The above case contains references to the principal cases touching upon the question decided up to that time. ( Bull v. Burton, 227 N.Y. 101, and Kimball Co. v. Fox, 120 Misc. 701; affd., 209 A.D. 812; affd., 239 N.Y. 554.)
In Kimball Co. v. Fox ( supra) it was pointed out by Mr. Justice FRANCIS MARTIN at Special Term that a "zoning resolution may be changed and if neighboring owners desire it may readily be changed." He said: "Applications for such changes are being made and considered and in some instances granted from time to time. Such changes are expressly provided for in section 23 of the Building Zone Resolution. * * * An application for such a change might be made and granted at any time, and even as to a mere portion of the street upon which the land is located." The direct applicability to the case in hand of Van Vliet Place, Inc., v. Gaines ( 249 N.Y. 106) is doubtful. In the first place, that case involved the question of a broker's right to recover commissions after he had procured a purchaser who was ready to buy on the terms stated by the owner to the broker, but who refused to take title when a restrictive covenant against noxious businesses was found, which had not been disclosed by the owner to the broker. Secondly, the restrictive covenant in that case contained a provision for reverter to the original grantor in the event of its violation. Although the case is not controlling here because the question presented here was not decided, what was said by O'BRIEN, J., requires consideration: "The record does not tell us whether these residential premises are located in a zone restricted to residential use. If they are so situated, changes may occur by which the district may be relegated to a business or mixed use. The possibility of a change in the zoning ordinance cannot be said to be too remote for practical consideration. ( Bull v. Burton, 227 N.Y. 101; Isaacs v. Schmuck, supra.) The penalty for a violation of this covenant goes beyond payment of money or subjection to an injunction; the title reverts to the heirs of the vendors of 1834. This is not the ordinary covenant against nuisances. It seems to be quite unusual. A prudent purchaser may not be labelled as unduly cautious when he refuses such a title. He would encounter difficulty in obtaining a loan or in conveying title. He would be under no obligation to assume risks of the drastic nature manifested by this covenant. A reasonable doubt as to the title is sufficient to authorize its rejection. ( Moore v. Williams, 115 N.Y. 586.)" ( 249 N.Y. 106, 110.) O'Hara v. Bronx Consumers Ice Co. ( 254 N.Y. 210) was also an action by a broker to recover for commissions in circumstances like those in Van Vliet Place, Inc., v. Gaines ( supra). The purchaser procured by the broker refused to take title because the premises were incumbered with a restrictive covenant providing that the owner of the property "will not carry on or permit to be carried on upon said premises any noxious, offensive or dangerous trade or business." The court said, by HUBBS, J.: "The covenant in question constituted a restriction on the title which justified the prospective purchasers in refusing to go on with the contract. The title was unmarketable. ( Bull v. Burton, 227 N.Y. 101; Isaacs v. Schmuck, 245 N.Y. 77.)" ( 254 N.Y. 210, 213.) It will be observed that in the case at bar the restrictive covenant contains a provision against the maintenance of "any other dangerous, noxious or offensive establishment whatsoever." This is rather a broad provision. I think that it is sufficient to render the title unmarketable. Residential districts in the city of New York frequently deteriorate or change into business or other districts. The possibility that the neighborhood, distant from the center of the city in which the premises here involved are located, may be opened to uses forbidden by the restrictive covenant is not so remote that the purchaser should be required to take title. The purchaser had contracted for a title free from any such private restrictions. The restrictions imposed by the zoning ordinance are subject to modification or abrogation. The private restrictions are rigid and inflexible.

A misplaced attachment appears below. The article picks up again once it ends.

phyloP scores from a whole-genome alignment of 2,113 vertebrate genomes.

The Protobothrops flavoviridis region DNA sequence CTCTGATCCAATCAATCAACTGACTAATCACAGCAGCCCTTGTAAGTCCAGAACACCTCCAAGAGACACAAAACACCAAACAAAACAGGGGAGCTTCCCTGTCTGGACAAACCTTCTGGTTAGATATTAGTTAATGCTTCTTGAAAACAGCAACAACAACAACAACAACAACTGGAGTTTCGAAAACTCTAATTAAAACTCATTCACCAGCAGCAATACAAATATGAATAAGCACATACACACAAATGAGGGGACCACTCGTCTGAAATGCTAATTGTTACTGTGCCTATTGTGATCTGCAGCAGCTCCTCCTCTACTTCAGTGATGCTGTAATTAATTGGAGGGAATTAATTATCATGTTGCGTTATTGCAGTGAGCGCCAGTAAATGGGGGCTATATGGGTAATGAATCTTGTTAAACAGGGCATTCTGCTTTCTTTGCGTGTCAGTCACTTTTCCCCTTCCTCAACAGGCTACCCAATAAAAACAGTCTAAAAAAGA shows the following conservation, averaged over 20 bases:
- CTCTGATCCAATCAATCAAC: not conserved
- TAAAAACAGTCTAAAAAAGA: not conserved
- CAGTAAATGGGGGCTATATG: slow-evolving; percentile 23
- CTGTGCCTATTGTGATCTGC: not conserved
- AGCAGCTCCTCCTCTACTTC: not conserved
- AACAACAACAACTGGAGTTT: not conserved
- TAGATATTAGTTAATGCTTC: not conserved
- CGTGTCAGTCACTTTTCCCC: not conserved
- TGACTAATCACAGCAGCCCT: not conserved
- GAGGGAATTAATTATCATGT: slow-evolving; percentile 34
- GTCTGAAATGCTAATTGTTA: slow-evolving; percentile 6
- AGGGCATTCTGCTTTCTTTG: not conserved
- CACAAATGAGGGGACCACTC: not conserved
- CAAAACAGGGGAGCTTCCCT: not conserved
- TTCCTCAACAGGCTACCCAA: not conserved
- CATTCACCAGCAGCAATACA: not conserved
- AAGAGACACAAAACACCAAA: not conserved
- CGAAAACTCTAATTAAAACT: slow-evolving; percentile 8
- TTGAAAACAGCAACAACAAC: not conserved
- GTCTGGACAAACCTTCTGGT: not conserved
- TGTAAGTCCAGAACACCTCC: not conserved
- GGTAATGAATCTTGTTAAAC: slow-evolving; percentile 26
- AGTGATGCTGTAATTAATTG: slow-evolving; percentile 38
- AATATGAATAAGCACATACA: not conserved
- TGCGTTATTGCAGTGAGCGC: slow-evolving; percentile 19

It may be that the question decided here has not been completely answered by the authorities above considered. However, it seems to me that the deed which was tendered, containing the restrictive covenant, was not in accordance with the contract. The purchaser could, if he chose, be extremely cautious; he could take into account distant possibilities, even those which were remotely distant. If the court were to say that he was over-careful it would, in effect, be rewriting the contract of sale.
The plaintiff's motion for summary judgment is granted. The plaintiff may have judgment for the return of the down payment and an assessment to determine the reasonable cost of title examination. Order signed.